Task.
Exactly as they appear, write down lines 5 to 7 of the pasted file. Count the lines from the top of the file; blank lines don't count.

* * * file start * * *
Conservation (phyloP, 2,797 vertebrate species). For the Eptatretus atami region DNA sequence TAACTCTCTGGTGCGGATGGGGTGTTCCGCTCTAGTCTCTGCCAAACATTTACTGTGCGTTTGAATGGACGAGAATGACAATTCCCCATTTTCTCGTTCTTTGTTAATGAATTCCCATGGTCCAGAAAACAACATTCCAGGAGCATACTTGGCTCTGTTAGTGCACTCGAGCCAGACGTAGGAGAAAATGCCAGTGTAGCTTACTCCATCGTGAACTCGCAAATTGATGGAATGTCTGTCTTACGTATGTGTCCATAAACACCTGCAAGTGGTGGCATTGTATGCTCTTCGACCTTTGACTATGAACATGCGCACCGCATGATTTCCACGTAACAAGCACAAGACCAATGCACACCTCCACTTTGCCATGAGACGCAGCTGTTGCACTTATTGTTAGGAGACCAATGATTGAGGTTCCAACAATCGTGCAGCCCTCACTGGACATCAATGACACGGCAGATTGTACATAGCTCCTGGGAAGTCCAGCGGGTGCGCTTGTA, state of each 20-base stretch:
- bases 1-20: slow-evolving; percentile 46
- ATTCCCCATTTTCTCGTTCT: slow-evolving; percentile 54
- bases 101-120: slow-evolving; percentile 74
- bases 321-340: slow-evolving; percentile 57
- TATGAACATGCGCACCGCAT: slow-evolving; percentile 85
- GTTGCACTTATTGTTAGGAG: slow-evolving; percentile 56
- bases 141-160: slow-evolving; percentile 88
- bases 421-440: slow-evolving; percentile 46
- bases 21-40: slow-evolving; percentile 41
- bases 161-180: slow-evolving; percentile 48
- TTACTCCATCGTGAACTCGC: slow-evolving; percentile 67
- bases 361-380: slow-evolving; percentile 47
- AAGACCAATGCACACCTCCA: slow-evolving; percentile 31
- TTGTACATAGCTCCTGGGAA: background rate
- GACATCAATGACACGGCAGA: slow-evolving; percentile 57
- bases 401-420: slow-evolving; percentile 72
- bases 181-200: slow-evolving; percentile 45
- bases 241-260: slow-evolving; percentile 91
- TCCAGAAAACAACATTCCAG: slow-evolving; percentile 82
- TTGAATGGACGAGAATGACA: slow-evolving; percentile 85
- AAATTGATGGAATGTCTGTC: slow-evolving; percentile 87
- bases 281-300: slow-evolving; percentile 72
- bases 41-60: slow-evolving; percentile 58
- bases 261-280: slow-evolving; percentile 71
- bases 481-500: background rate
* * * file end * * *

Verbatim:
- bases 321-340: slow-evolving; percentile 57
- TATGAACATGCGCACCGCAT: slow-evolving; percentile 85
- GTTGCACTTATTGTTAGGAG: slow-evolving; percentile 56